There was also the time when Buffy burned down a vampire-inhabited building and killed any who escaped because Riley had been going there to have his blood drunk. While this might normally be part of her Slayer duties, these vampires were feeding off consenting victims, and it was explicitly pointed out (by Giles) that they weren't actually harming anyone.
To be fair, Buffy didn't actually kill any of the vampires until they ambushed her with the intention of killing her. Although given that that was because she'd burned their house down, it's a bit hard to work out who's disproportionately retributing who.
On Angel, a first-season episode features a 10-12 year old boy who sneaks into his little sister's room late at night, pours gasoline all over her and her bed, then sets fire to it. Why? She had more marshmallows in her hot chocolate than he did in his. This isn't because the boy is a demon or something. This is explicitly just a psychotic child. In fact, when the boy DOES get possessed by a demon, it's the demon who's in trouble.
The curse at the heart of Angel's back story is a case of disproportionate retribution. It's a fitting punishment for killing thousands of people over the course of more than a century, but the gypsies were only punishing him for killing one of their own.
Aeryn is on the run from her people in Farscape because of a hilariously excessive Peacekeeper law: merely spending a little time with aliens is enough to render a Peacekeeper "irreversibly contaminated" and earn the death penalty. Captain Crais, who put Aeryn in this position, becomes contaminated himself following his Heel-Face Turn. He acknowledges in "Mind the Baby" that he still has a visceral reaction to interspecies contact, and since it comes from his Peacekeeper education, he's forcing himself to reexamine that reaction.
Crais himself (the Big Bad of Season One) persecuted the crew of Moya (and Crichton in particular) because his brother died when his spaceship crashed into Crichton's.
"That Old Black Magic" gave Crais a Freudian Excuse in that he was charged at a young age with protecting his younger brother - the only family he had for much of his life. Nonetheless, at the end of Season 1, Crais acknowledges the trope by admitting, "It was about my brother. It should have been about my brother."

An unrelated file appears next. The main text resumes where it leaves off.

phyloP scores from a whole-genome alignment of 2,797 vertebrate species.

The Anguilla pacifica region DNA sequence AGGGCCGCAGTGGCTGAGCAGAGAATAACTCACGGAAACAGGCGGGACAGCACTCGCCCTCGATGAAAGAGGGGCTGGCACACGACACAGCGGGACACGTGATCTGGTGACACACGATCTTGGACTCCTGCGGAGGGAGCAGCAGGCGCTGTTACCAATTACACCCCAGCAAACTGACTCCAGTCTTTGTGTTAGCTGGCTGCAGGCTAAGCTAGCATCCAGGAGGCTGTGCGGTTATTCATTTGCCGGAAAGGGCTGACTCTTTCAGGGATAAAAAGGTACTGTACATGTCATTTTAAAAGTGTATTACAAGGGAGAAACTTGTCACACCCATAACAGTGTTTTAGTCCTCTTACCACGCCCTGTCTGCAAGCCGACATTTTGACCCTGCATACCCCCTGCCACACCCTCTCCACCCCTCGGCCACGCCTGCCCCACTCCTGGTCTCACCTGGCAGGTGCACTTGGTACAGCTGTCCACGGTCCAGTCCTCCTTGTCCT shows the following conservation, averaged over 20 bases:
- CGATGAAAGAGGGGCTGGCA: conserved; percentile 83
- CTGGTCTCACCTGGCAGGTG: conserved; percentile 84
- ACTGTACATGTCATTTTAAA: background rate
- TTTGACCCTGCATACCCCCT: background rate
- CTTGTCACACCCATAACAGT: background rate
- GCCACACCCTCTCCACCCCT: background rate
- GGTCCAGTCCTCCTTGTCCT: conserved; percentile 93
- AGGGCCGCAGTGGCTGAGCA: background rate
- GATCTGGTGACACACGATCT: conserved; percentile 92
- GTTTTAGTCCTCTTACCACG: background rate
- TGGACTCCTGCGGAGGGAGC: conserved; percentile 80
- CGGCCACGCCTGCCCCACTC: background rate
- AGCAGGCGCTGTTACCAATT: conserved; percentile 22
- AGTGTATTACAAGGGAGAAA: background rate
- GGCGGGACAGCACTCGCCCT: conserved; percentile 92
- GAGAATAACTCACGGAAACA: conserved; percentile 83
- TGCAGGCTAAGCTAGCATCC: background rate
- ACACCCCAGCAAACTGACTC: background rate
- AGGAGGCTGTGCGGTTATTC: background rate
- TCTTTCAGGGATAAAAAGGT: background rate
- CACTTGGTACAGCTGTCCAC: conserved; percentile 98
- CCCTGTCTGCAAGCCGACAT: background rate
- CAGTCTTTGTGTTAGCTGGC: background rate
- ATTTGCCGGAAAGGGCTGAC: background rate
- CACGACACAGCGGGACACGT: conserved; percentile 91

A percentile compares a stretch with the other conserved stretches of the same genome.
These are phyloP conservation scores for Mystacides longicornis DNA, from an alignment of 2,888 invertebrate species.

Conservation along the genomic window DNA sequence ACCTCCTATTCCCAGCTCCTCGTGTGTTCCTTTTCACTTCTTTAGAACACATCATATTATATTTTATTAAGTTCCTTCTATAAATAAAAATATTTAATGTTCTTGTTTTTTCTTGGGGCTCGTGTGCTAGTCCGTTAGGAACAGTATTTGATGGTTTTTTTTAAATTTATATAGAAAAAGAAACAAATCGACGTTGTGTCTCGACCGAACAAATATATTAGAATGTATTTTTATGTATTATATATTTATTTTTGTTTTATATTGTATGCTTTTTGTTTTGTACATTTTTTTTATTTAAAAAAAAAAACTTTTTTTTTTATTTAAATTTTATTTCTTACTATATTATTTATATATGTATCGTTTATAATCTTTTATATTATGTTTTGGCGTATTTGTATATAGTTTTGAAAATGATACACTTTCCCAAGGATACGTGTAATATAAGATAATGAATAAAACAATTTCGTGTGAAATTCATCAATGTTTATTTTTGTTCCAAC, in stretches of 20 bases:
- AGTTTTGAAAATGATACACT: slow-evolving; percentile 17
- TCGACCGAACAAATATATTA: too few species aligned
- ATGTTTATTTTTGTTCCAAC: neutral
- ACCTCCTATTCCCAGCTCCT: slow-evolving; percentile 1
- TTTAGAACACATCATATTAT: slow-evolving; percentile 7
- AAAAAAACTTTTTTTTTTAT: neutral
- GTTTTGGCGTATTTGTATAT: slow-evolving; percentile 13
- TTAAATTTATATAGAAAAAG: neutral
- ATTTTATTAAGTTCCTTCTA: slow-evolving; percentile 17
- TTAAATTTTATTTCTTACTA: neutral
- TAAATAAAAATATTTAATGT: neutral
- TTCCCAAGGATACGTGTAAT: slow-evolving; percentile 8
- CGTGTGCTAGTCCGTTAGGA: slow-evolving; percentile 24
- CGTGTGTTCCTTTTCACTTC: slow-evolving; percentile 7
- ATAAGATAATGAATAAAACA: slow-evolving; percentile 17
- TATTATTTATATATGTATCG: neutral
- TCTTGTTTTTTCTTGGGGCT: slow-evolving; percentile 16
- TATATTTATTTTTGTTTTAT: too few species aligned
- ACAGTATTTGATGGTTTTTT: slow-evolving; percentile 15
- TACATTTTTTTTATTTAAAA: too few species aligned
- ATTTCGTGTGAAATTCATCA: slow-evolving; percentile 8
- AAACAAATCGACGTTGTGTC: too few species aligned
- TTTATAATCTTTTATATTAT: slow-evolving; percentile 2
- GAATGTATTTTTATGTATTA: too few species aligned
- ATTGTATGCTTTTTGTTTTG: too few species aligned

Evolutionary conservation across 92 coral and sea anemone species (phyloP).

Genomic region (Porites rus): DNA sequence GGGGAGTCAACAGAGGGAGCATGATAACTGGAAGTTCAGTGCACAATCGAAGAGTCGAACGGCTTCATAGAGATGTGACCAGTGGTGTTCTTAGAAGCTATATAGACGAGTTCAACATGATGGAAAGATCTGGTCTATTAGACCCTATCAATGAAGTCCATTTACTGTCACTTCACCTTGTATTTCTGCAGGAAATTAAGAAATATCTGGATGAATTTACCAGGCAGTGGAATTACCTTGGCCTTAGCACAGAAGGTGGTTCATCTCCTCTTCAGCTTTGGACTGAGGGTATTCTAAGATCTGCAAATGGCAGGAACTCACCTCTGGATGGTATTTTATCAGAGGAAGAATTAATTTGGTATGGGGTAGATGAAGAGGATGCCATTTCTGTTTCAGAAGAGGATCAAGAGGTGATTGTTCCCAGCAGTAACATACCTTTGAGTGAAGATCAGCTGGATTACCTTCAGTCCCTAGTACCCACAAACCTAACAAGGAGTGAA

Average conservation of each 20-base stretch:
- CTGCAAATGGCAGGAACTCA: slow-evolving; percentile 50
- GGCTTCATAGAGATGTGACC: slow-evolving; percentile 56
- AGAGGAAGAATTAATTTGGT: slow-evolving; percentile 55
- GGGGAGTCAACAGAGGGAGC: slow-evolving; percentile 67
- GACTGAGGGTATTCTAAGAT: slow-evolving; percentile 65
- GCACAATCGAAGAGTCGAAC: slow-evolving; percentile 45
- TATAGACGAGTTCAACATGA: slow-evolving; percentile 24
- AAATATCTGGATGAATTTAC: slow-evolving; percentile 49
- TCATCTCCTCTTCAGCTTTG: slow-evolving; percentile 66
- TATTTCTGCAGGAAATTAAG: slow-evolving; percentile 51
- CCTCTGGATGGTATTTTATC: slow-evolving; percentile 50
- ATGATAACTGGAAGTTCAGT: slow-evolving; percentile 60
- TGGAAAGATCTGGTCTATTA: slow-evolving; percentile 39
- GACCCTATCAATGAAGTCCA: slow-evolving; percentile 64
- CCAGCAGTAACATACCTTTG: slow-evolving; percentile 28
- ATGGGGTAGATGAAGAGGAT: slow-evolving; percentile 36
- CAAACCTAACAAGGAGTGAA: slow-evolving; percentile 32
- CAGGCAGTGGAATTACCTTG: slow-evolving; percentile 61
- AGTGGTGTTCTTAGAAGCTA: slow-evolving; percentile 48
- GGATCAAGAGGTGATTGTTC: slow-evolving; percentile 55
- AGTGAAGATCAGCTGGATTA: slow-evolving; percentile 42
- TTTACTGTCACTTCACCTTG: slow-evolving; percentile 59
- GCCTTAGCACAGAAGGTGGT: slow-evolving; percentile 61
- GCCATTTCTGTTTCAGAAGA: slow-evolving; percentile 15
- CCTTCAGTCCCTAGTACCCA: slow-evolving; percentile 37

In the Polar Special (in which the three presenters attempted to reach the magnetic north pole, two in a truck and one with a musher and dogsled), this was played dead straight when the three of them started feeling the effects of the cold, exhaustion, and isolation. They started threatening each other with physical harm for tiny infractions, and Jeremy Clarkson destroyed James May's can of "victory Spam" with a shotgun for no apparent reason.
Then there's the time the three went through Alabama and marked each others cars as follows Jeremy's Chevrolet: "Country and Western is rubbish," Richard's Dodge: "Man-Love Rules OK," James' Cadillac: "Hillary for President" and "Nascar sucks." They stop at a small-town to get gas and get run out of town by big guys in pick-up trucks with guns. These guys even attacked the camera crew.
That '70s Show, 'Eric's Hot Cousin' joins with all the usual Jerk Ass cast and convinces Eric that she was adopted, and therefore maybe interested in him, in order to set him up in front of his parents, looking like he was pushing her for incest. All this is to avenge a childhood prank that trapped her in a revolving door till she puked.
In the episode "The One After the Superbowl", Julia Roberts guest-stars as a childhood friend of Chandler's, whose underpants he once exposed to an auditorium of people. Twenty years later, she exacts her revenge by seducing him, telling him to wear her underpants, then offering to have sex with him in a restaurant bathroom and walking off with his clothes, leaving him in just her thong. This may be borderline disproportionate, because it wasn't just that he exposed her underwear, it was the fact that because of that, everyone at school called her "Suzy Underpants" until she was 18.
In the episode "The One with the Thumb", Chandler makes a joke about doing this: